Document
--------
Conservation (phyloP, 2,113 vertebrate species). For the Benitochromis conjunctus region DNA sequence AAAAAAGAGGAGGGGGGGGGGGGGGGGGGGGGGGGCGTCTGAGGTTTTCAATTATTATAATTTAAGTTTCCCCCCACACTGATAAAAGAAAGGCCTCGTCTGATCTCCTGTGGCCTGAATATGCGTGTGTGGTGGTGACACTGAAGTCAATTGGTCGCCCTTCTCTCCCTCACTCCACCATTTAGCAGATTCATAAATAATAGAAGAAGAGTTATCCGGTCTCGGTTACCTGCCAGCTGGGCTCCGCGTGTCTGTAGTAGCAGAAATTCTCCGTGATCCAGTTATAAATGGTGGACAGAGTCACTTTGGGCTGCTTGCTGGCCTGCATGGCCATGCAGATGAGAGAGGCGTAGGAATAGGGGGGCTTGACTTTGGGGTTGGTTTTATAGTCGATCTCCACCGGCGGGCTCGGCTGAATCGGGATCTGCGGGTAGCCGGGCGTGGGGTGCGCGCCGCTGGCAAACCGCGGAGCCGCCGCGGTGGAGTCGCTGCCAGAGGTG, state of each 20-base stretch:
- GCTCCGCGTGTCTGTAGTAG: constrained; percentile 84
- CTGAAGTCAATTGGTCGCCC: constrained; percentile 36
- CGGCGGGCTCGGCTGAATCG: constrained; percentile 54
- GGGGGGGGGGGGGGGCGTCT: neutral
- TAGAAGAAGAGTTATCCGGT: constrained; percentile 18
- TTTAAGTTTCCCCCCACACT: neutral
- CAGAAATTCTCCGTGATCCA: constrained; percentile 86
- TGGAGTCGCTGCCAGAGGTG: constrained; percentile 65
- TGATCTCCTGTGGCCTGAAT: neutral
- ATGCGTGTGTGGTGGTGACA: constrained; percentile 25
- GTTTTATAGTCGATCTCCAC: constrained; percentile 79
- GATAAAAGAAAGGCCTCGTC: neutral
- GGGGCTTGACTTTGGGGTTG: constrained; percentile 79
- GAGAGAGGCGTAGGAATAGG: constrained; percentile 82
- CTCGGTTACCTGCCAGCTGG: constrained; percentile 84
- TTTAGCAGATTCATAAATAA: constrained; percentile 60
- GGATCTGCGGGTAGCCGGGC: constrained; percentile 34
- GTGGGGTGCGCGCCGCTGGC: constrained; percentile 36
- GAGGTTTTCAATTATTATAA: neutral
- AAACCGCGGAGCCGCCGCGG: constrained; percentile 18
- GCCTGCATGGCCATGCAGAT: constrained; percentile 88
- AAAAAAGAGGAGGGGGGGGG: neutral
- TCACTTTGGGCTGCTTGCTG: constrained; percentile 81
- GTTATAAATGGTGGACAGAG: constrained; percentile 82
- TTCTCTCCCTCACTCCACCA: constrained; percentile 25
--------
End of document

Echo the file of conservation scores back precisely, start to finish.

Conservation (phyloP, 2,113 vertebrate species). For the Benitochromis conjunctus region DNA sequence AAAAAAGAGGAGGGGGGGGGGGGGGGGGGGGGGGGCGTCTGAGGTTTTCAATTATTATAATTTAAGTTTCCCCCCACACTGATAAAAGAAAGGCCTCGTCTGATCTCCTGTGGCCTGAATATGCGTGTGTGGTGGTGACACTGAAGTCAATTGGTCGCCCTTCTCTCCCTCACTCCACCATTTAGCAGATTCATAAATAATAGAAGAAGAGTTATCCGGTCTCGGTTACCTGCCAGCTGGGCTCCGCGTGTCTGTAGTAGCAGAAATTCTCCGTGATCCAGTTATAAATGGTGGACAGAGTCACTTTGGGCTGCTTGCTGGCCTGCATGGCCATGCAGATGAGAGAGGCGTAGGAATAGGGGGGCTTGACTTTGGGGTTGGTTTTATAGTCGATCTCCACCGGCGGGCTCGGCTGAATCGGGATCTGCGGGTAGCCGGGCGTGGGGTGCGCGCCGCTGGCAAACCGCGGAGCCGCCGCGGTGGAGTCGCTGCCAGAGGTG, state of each 20-base stretch:
- GCTCCGCGTGTCTGTAGTAG: constrained; percentile 84
- CTGAAGTCAATTGGTCGCCC: constrained; percentile 36
- CGGCGGGCTCGGCTGAATCG: constrained; percentile 54
- GGGGGGGGGGGGGGGCGTCT: neutral
- TAGAAGAAGAGTTATCCGGT: constrained; percentile 18
- TTTAAGTTTCCCCCCACACT: neutral
- CAGAAATTCTCCGTGATCCA: constrained; percentile 86
- TGGAGTCGCTGCCAGAGGTG: constrained; percentile 65
- TGATCTCCTGTGGCCTGAAT: neutral
- ATGCGTGTGTGGTGGTGACA: constrained; percentile 25
- GTTTTATAGTCGATCTCCAC: constrained; percentile 79
- GATAAAAGAAAGGCCTCGTC: neutral
- GGGGCTTGACTTTGGGGTTG: constrained; percentile 79
- GAGAGAGGCGTAGGAATAGG: constrained; percentile 82
- CTCGGTTACCTGCCAGCTGG: constrained; percentile 84
- TTTAGCAGATTCATAAATAA: constrained; percentile 60
- GGATCTGCGGGTAGCCGGGC: constrained; percentile 34
- GTGGGGTGCGCGCCGCTGGC: constrained; percentile 36
- GAGGTTTTCAATTATTATAA: neutral
- AAACCGCGGAGCCGCCGCGG: constrained; percentile 18
- GCCTGCATGGCCATGCAGAT: constrained; percentile 88
- AAAAAAGAGGAGGGGGGGGG: neutral
- TCACTTTGGGCTGCTTGCTG: constrained; percentile 81
- GTTATAAATGGTGGACAGAG: constrained; percentile 82
- TTCTCTCCCTCACTCCACCA: constrained; percentile 25